There’s no doubt that social media is popular among teenagers. They love posting photos, videos, and updates, and they flock to platforms such as Instagram, Snapchat, and TikTok.
95% of surveyed teens have a smartphone, and nearly 50% of them are on social media constantly, according to a 2018 study released by Pew Research. While it might seem positive that teens are spending so much time talking to one another, social media might not be the best or healthiest way for them to get the social interaction they crave.
Despite the popularity of social media platforms, a disturbing trend is emerging. 22% of adults report always feeling alone despite heavy social media use. It’s very likely that teens suffer from the same sense of isolation.
To understand why isolation is a growing problem and how we can encourage positive changes, it’s important to know what kinds of platforms young people are using. The following are five social media apps that have changed how today’s teens and preteens socialize with one another.
The platform known for beautiful photos, easy-to-use filters, and endless selfies, Instagram is all about photos and videos. Teens use the platform to share a visual diary of their lives and to follow celebrities and brands they like.
Instagram isn’t just a place for posting photos and connecting with friends, though. According to Business Insider, marketers will spend nearly $15 billion on Instagram influencer partnerships in 2022. Companies pay top dollar for sponsored posts and advertising, hoping to cash in on the spending power of Millennials and Generation Z.
Many teens see edited and posed shots on Instagram that are intentionally created to look casual and effortless, despite being anything but. That can lead to unhealthy comparison, plus the added pressure of creating posts that get a lot of “likes” can be damaging to young people at a crucial period in their lives.
On most platforms, pictures and videos live forever. On Snapchat, they only stick around for 24 hours. Teens use the platform to send photos and videos to one another, using filters and effects to enhance their messages.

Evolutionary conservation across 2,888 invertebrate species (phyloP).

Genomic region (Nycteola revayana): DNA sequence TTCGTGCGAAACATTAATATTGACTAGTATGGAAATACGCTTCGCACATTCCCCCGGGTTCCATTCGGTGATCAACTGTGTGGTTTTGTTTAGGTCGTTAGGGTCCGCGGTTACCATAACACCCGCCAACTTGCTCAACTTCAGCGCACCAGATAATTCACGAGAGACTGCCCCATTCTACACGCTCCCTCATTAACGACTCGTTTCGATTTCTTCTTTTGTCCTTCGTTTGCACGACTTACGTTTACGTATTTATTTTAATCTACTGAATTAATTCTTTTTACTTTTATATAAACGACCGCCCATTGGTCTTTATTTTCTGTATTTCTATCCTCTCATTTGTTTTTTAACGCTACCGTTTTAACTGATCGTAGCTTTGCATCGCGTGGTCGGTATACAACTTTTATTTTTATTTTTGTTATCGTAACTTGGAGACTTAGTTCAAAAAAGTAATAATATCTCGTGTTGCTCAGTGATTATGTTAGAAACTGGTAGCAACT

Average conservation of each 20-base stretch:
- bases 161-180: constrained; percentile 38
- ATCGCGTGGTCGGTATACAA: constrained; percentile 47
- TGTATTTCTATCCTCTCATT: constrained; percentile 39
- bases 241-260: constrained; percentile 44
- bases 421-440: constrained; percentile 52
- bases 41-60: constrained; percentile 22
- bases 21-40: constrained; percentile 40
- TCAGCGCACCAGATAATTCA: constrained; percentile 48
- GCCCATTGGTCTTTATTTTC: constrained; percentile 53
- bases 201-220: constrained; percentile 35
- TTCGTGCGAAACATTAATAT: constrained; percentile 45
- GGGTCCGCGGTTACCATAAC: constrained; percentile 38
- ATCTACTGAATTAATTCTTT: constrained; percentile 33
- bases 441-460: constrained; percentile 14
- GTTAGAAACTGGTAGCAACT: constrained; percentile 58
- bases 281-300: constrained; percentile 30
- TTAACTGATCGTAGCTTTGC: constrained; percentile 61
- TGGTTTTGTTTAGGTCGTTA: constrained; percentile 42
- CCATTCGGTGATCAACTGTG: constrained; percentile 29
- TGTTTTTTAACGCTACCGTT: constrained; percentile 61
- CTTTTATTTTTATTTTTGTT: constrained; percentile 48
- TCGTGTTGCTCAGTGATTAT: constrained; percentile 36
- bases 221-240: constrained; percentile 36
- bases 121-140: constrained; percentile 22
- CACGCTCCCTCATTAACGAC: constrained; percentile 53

Because the “snaps” are temporary, many teens are more uninhibited when sending messages to their friends. This can be extremely dangerous since there’s nothing to prevent someone who receives the message from taking a screenshot or recording the video.
Teens need to be aware that everything they do online can be captured and stored. Sensitive content on Snapchat could affect their reputation and be used against them. Snapchat might seem like a casual, fun app—but it has a dark side when you consider how the content could be used to emotionally harm young people who haven’t thought through what they send over the internet.
There’s a lot to like about YouTube for people of all ages—there really is something for everyone! But as with any tool or platform, there are also dangers for young people.
Teens can use YouTube to share their lives, which can open them up to cruel or inappropriate comments. Plus, they may regret sharing their personal lives with the world as they get older and enter the workforce.
Even watching videos isn’t always as innocent as it seems. Some content is violent or sexual, and the platform actively encourages excessive viewing. It’s important for parents to be aware of and involved in their teen’s YouTube usage to prevent these issues.
Young people love micro-content that can be consumed in just a few seconds, and Twitter fits the bill perfectly. Instead of writing long updates, users are limited to 280 characters.
Teens can keep up with their favorite artists and celebrities as well as their friends. One of the biggest downsides to this is how fast negative information can spread on the platform. Negative and mean tweets can quickly be re-tweeted and affect a teen’s self-esteem and social life.
Like all social media sites, it’s important for teens to realize that Twitter is a public space and that anything they add to the site is potentially permanent, even if they delete it.
Screen media time has increased to more than 4 hours per day for 62% of teens, and online video content is a huge reason why. New platforms like TikTok have been engaging teens to create their own videos, rather than just watching content created by others.
TikTok is a controversial app that focuses on lip-syncing, talent, and comedy videos. Teens can’t get enough of it, but there are legitimate concerns that are common with most other apps. Videos can generate negative attention or even be made without a teen’s consent.
Solutions: A Focus on Wellness
While it’s not realistic to think that teenagers will abandon social media entirely, it’s important to encourage other activities to help improve wellness and mental health. Around 1.9 million children and teens have been diagnosed with depression, and social media use can definitely be a contributing factor.
As a parent, it’s important to set boundaries and provide alternatives. Encourage in-person socializing, regular exercise, mindfulness, and a healthy diet. Set limits on screen time and make sure you’re up to date on how your teen is using these apps. It’s important for teens to learn how to regulate their online habits and improve their wellness for a happy, healthy life.